It was still dark outside when Clarabird’s alarm startled her awake at five in the morning. She sighed and rolled out of her bed, accepting that she had to get up. Before she could make it to her ensuite bathroom, a knock was heard from her bedroom door, and a woman’s voice rang out, “Birdie, are you up? Today’s your first day of high school. You don’t want to be late, do you?”
Clarabird sighed and said, “No, mom, but Freshman Orientation doesn’t start until seven. I was getting ready to get in the shower.”
“Oh, I’m sorry, dear. I’m just excited for you is all! You must let me take a picture of you for the first day in that new outfit I bought you!” Her mother, Raven, replied.
Her mother was a wonderful person, she raised three daughters essentially on her own. Her father, Jonathan, was always working. They even moved from Los Angeles to Silver Valley because of a job opportunity for her father.
Clarabird smiled at what her mother was saying and called back, “All right, mom, I will!” Her mother didn’t answer, meaning she was probably already downstairs and in the kitchen making coffee and a lunch for her. Clarabird chuckled and made her way into the bathroom.
Half an hour later, Clarabird was out of the shower and brushing her medium-length, dark auburn hair and staring at herself in the mirror, observing her features. I hope high school doesn’t end up like middle school, she thought to herself, shuddering at the memories of getting tripped in gym during the pacer test by some girl who thought it would be funny to humiliate the ‘fat girl’ in gym class, even though the girl hadn’t been super thin either. As well as the name-calling from other peers, saying Clarabird was a whale and a fat ass, among many other names. True, she was far from thin, but she wasn’t three hundred pounds either. She was between a hundred and fifty-five pounds and a hundred and ninety pounds, which was overweight for her height, standing at only five foot two, but she didn’t have a TLC special, yet anyway.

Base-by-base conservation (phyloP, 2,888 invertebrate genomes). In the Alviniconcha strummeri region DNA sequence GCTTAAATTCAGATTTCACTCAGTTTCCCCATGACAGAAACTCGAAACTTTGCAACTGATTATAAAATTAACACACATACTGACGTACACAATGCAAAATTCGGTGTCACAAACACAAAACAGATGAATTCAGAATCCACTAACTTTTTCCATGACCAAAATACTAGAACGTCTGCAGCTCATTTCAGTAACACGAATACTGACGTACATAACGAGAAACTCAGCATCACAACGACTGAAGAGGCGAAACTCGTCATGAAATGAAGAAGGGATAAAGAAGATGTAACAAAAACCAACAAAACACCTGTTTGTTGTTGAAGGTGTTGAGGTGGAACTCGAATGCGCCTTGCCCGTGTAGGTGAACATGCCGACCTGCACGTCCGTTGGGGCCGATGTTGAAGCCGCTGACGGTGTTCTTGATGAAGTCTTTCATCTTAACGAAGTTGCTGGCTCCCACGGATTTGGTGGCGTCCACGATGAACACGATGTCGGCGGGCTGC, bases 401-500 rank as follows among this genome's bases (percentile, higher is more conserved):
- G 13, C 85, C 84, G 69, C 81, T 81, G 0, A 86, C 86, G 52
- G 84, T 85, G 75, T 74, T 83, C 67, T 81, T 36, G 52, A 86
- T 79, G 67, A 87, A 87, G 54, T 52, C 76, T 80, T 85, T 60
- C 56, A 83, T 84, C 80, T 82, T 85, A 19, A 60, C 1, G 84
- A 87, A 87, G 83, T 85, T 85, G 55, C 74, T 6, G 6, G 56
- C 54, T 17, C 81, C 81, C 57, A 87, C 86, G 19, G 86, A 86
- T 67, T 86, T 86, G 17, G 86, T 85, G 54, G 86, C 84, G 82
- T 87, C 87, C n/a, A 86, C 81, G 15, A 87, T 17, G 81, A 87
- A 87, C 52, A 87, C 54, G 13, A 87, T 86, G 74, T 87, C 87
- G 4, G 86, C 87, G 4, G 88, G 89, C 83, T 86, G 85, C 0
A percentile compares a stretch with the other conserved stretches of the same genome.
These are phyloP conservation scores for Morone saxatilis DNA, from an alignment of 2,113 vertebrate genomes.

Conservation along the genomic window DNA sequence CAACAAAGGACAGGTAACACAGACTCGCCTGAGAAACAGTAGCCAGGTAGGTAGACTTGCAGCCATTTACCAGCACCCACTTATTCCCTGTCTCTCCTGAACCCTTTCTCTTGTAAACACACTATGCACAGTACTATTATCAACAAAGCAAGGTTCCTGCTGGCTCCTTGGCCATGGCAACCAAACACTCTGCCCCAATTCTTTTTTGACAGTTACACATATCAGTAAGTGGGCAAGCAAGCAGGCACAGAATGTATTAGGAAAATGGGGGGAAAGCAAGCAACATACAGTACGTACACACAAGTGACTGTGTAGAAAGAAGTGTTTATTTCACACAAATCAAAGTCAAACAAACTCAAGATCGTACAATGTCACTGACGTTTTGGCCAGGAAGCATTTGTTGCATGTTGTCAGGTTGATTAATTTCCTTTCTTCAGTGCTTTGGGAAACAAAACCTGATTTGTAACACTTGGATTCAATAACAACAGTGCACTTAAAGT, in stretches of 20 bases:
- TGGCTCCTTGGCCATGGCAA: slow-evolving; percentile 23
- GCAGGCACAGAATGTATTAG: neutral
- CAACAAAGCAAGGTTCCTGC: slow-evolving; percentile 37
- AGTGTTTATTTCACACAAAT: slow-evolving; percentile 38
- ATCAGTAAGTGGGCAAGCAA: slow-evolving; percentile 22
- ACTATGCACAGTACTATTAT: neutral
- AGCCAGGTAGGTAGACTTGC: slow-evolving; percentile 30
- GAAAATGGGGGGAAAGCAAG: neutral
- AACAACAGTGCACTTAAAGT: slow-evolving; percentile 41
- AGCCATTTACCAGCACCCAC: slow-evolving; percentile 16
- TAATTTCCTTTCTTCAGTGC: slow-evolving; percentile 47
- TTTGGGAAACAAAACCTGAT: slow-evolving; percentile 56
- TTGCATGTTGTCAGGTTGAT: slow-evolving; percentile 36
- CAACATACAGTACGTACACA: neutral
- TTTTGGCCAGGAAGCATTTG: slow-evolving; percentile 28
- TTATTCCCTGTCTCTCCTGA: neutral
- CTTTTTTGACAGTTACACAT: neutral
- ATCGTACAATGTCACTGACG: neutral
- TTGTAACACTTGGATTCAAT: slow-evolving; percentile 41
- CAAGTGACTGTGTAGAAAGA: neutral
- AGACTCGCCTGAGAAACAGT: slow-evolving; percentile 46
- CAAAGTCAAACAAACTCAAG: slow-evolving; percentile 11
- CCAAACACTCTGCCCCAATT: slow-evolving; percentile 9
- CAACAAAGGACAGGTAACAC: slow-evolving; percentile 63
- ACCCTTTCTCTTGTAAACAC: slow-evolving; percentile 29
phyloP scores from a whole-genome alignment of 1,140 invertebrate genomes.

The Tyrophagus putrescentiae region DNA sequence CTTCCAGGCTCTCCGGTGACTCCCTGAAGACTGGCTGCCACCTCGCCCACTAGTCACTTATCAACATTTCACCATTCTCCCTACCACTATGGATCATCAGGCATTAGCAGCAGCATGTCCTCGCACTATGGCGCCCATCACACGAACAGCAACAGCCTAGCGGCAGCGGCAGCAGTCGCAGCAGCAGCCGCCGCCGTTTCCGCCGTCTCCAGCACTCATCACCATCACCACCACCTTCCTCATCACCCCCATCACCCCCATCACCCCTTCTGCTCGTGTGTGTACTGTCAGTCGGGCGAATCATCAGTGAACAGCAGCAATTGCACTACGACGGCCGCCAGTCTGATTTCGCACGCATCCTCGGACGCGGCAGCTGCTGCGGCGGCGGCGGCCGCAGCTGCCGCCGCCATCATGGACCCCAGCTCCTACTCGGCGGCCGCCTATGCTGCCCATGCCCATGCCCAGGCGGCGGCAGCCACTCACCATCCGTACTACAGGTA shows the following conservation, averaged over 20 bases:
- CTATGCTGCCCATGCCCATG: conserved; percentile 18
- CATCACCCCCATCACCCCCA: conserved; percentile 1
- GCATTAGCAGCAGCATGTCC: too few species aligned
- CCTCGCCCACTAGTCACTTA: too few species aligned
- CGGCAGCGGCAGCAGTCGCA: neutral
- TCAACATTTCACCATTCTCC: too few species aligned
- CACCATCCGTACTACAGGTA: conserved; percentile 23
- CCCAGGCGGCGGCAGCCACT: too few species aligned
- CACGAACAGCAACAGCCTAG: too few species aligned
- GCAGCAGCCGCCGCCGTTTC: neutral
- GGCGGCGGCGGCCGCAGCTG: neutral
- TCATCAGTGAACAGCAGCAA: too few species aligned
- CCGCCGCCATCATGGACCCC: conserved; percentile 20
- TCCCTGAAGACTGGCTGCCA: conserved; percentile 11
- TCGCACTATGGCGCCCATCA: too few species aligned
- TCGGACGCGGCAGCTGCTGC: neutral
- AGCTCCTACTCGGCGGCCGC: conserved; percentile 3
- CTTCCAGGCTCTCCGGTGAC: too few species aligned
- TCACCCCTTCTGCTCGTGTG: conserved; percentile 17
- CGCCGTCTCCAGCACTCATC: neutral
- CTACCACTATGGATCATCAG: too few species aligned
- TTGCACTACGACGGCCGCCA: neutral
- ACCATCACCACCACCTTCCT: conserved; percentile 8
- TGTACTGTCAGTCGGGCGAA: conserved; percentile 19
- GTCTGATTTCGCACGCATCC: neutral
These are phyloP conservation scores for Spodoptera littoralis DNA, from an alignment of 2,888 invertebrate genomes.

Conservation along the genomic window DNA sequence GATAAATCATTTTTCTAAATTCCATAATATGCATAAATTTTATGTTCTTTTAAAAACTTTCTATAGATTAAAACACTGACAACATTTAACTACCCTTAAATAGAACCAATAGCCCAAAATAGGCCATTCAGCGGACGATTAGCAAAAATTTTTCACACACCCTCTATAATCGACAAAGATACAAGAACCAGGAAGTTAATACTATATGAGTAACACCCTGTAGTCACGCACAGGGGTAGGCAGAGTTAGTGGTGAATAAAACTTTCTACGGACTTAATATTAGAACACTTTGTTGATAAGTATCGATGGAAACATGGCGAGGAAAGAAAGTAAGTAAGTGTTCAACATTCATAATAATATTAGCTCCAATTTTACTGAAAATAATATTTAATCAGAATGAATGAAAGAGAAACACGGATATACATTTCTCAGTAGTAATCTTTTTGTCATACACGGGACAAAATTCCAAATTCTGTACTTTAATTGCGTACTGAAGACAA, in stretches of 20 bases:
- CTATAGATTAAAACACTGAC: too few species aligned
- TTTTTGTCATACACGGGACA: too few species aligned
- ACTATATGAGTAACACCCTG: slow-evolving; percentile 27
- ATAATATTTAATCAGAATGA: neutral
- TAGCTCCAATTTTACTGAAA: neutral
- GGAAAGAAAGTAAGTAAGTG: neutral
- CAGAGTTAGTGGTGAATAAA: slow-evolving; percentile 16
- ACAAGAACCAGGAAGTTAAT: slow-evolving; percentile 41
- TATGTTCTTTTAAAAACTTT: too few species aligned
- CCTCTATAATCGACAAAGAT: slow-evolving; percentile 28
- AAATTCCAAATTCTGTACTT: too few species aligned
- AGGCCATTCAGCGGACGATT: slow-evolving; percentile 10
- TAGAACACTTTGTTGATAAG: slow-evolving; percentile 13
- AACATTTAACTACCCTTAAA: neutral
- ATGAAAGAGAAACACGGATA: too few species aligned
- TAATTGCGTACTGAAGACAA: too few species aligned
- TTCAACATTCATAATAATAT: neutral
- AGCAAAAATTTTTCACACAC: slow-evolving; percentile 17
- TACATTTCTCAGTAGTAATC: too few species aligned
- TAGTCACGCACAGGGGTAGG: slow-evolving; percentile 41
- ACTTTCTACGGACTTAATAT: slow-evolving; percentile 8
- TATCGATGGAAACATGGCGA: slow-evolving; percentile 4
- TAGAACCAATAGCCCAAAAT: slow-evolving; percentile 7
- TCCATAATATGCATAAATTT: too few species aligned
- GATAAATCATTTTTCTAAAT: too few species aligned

She shook away the memories and thoughts, making her way back into her room and digging out the Ecru-colored, button-up tank top and black, high-waisted, distressed, denim shorts with rolled-up cuffs, quickly putting them on. Then she makes her way downstairs and into the kitchen. When she gets to the bottom of the stairs, the smell of freshly made coffee greets her. She smiles and heads into the kitchen, only to see her mother sitting at the breakfast bar, nursing her own cup of coffee.
When she noticed her daughter walking in, Raven smiled brightly and chirped, “Look at you! You look so pretty!” Her eyes welled up, “My youngest daughter, my baby girl, starting high school. God, it seems like just yesterday you were a three-pound preemie in my arms. Now, look at you! Fifteen and starting high school!”
Clarabird laughed and poured herself a cup of coffee, saying, “Mom, don’t cry! It’s not like I’m moving out or going to another country. You’re stuck with me for a while yet.” Then she made her way over to sit next to her mother after making her coffee exactly how she wanted it.
“I know Birdie, I know. It’s just bittersweet, is all. I’m excited for you, but time just goes by so fast. How about you, though? Are you excited to be starting high school?” Her mother replied with a small smile.
“To be honest, I’m kinda nervous. When I was brushing my hair, I was thinking back to middle school, when we were still in LA, and everything that happened. I started wondering if it was gonna be like that here.” Clarabird responded, staring at her reflection in her coffee.
Raven placed a comforting hand on her daughter’s shoulder and said, “Oh honey, that was LA, home to all of those celebrities like the Kardashians and whoever else, as well as those supposed Influencers and YouTubers. This is Silver Valley and Colorado. I don’t think you’ll have those problems here.”